Three leading industry talents gathered for Hakuhodo’s recent seminar in Cannes, France to share their insights on the human condition through the lens of their creative work: Kentaro Kimura of Hakuhodo from Tokyo, Cristina de Balanzó of Walnut Unlimited (part of the Unlimited Group) from London and Alexander Schill of Serviceplan Group from Munich. The session was moderated by Ayami Nakao from Hakuhodo Inc.
In January this year Hakuhodo Inc. announced the forming of partnerships with the Unlimited Group and Serviceplan Group, and the Cannes event was an ideal chance for representatives from each firm to showcase their combined synergy.
In opening the discussion, moderator Ayami commented that, depending on which media you are reading or who you are talking to, “We can either be super-proud or super-depressed over how we’re doing as humans today.” This set the scene for the session, with each panelist offering their take on human emotions, behavior and tendencies through their stories.
Before handing off to the panelists, Ayami explained that the speakers were not simply going to beautify humans, but would also explore our “somehow fickle, superficial and seemingly selfish” aspects.
Connection is the key
First up was Alex, who asked the intriguing question, “How do humans use technology to stay human?” Noting that we have always been social creatures, he explained that technology means we can reach out to others at any time, and that staying connected is clearly important for brands. However, he then revealed the sobering statistic that 70% of websites are not accessible to the visually impaired, effectively cutting off some 285 million people around the world.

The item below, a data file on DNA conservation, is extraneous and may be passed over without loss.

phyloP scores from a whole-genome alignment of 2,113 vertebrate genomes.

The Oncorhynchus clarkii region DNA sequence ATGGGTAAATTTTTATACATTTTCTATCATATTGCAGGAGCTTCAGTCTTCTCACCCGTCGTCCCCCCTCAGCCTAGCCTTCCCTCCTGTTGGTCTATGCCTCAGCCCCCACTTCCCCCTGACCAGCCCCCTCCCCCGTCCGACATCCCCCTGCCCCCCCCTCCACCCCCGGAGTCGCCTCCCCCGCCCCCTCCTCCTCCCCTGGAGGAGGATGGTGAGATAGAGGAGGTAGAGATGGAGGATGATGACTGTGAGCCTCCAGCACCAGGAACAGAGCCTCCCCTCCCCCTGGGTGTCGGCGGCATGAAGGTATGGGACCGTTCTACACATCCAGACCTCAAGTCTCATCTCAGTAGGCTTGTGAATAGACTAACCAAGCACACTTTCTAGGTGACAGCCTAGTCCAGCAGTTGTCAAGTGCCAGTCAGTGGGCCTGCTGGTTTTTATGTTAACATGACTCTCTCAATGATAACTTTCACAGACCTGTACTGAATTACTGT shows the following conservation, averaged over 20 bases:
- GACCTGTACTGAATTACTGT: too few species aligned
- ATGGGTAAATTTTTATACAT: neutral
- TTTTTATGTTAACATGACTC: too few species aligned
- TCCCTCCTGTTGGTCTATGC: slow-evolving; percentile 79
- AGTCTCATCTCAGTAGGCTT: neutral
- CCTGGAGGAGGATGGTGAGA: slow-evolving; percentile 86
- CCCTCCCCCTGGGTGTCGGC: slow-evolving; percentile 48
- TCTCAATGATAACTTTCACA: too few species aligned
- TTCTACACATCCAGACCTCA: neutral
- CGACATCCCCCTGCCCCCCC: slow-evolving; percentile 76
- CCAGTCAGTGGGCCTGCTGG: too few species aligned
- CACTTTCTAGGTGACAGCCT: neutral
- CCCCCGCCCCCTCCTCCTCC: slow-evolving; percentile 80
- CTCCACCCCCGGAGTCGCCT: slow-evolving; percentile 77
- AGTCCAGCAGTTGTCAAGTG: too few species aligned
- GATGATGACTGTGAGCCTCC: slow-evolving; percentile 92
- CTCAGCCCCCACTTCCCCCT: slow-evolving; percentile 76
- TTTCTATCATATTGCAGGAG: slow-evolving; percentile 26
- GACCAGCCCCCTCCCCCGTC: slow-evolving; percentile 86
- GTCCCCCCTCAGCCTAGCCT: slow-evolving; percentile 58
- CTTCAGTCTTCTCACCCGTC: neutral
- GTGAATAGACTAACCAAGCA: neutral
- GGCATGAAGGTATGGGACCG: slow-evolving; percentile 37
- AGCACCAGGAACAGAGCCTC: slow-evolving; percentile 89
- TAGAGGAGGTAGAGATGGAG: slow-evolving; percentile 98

Alex raised the idea that accessibility is a human right, and that being connected is “the strongest currency we have for the future.” He added that even when we disconnect from the digital world, it is to reconnect in another sphere, such as nature, so the basic premise is still actually about connection.
He pointed out that not all advances in technology are necessarily helpful for individuals coping with challenges, citing the example of a friend with impaired vision and her new coffee maker. Although superior in technology to her old one, the new model featured a digital display, effectively rendering it impossible to use.
“We should look at technology as something that can help us overcome our limitations. Connection is our access to everything,” Alex said.
he audience were then shown an example of these concepts in action, in a campaign video for Korean firm Dot Incorporation, which makes innovative products for the visually impaired through “bringing tactile communication to visualization.” The Dot Watch is the world’s first Braille smart watch, transmitting information in real time, while the Dot Mini can access any digital media and translate it into Braille, allowing reading and listening in synergy. The Serviceplan Group has not only been a partner in developing these products, but is also one of Dot Incorporation’s shareholders.
An emotional business
Cristina then took center stage, and shared her insights on how we connect through our emotions. She opened with an interesting observation: While the advertising industry tends to think that we change people’s behavior though positive emotions, “it is actually sometimes negative emotions—sadness, anger, disappointment—that can be quite engaging and very effective at driving behavior.”